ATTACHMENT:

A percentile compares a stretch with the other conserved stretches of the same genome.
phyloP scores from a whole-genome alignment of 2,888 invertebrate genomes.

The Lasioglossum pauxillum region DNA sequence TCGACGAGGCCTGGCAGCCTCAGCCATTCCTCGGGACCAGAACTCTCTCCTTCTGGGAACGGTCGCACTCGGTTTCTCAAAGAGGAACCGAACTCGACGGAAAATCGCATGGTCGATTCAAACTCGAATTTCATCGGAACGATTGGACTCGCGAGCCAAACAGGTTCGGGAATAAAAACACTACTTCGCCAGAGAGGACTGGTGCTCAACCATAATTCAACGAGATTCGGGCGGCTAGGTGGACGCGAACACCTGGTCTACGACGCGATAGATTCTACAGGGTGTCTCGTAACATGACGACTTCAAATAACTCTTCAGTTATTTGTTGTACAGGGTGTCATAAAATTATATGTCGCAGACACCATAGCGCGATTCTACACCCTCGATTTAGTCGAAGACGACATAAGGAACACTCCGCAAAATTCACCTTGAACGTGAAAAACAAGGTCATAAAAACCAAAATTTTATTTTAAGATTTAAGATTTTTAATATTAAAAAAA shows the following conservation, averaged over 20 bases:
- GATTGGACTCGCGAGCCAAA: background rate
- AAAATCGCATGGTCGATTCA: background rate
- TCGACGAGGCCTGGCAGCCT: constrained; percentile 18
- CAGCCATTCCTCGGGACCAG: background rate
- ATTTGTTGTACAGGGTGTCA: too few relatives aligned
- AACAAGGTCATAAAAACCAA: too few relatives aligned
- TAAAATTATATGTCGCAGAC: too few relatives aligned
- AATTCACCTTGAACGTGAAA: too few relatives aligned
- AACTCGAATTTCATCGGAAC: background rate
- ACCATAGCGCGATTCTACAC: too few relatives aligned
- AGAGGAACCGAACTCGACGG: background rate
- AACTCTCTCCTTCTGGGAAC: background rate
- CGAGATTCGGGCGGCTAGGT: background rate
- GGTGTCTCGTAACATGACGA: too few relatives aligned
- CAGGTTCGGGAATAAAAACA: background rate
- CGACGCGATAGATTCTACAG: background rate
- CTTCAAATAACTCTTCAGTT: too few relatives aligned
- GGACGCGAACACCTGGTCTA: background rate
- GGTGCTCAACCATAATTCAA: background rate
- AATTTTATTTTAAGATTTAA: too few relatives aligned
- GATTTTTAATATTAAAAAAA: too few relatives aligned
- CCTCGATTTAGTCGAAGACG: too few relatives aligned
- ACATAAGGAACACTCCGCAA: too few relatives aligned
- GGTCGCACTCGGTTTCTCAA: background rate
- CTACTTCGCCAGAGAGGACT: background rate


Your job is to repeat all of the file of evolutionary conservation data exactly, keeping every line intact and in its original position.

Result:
A percentile compares a stretch with the other conserved stretches of the same genome.
phyloP scores from a whole-genome alignment of 2,888 invertebrate genomes.

The Lasioglossum pauxillum region DNA sequence TCGACGAGGCCTGGCAGCCTCAGCCATTCCTCGGGACCAGAACTCTCTCCTTCTGGGAACGGTCGCACTCGGTTTCTCAAAGAGGAACCGAACTCGACGGAAAATCGCATGGTCGATTCAAACTCGAATTTCATCGGAACGATTGGACTCGCGAGCCAAACAGGTTCGGGAATAAAAACACTACTTCGCCAGAGAGGACTGGTGCTCAACCATAATTCAACGAGATTCGGGCGGCTAGGTGGACGCGAACACCTGGTCTACGACGCGATAGATTCTACAGGGTGTCTCGTAACATGACGACTTCAAATAACTCTTCAGTTATTTGTTGTACAGGGTGTCATAAAATTATATGTCGCAGACACCATAGCGCGATTCTACACCCTCGATTTAGTCGAAGACGACATAAGGAACACTCCGCAAAATTCACCTTGAACGTGAAAAACAAGGTCATAAAAACCAAAATTTTATTTTAAGATTTAAGATTTTTAATATTAAAAAAA shows the following conservation, averaged over 20 bases:
- GATTGGACTCGCGAGCCAAA: background rate
- AAAATCGCATGGTCGATTCA: background rate
- TCGACGAGGCCTGGCAGCCT: constrained; percentile 18
- CAGCCATTCCTCGGGACCAG: background rate
- ATTTGTTGTACAGGGTGTCA: too few relatives aligned
- AACAAGGTCATAAAAACCAA: too few relatives aligned
- TAAAATTATATGTCGCAGAC: too few relatives aligned
- AATTCACCTTGAACGTGAAA: too few relatives aligned
- AACTCGAATTTCATCGGAAC: background rate
- ACCATAGCGCGATTCTACAC: too few relatives aligned
- AGAGGAACCGAACTCGACGG: background rate
- AACTCTCTCCTTCTGGGAAC: background rate
- CGAGATTCGGGCGGCTAGGT: background rate
- GGTGTCTCGTAACATGACGA: too few relatives aligned
- CAGGTTCGGGAATAAAAACA: background rate
- CGACGCGATAGATTCTACAG: background rate
- CTTCAAATAACTCTTCAGTT: too few relatives aligned
- GGACGCGAACACCTGGTCTA: background rate
- GGTGCTCAACCATAATTCAA: background rate
- AATTTTATTTTAAGATTTAA: too few relatives aligned
- GATTTTTAATATTAAAAAAA: too few relatives aligned
- CCTCGATTTAGTCGAAGACG: too few relatives aligned
- ACATAAGGAACACTCCGCAA: too few relatives aligned
- GGTCGCACTCGGTTTCTCAA: background rate
- CTACTTCGCCAGAGAGGACT: background rate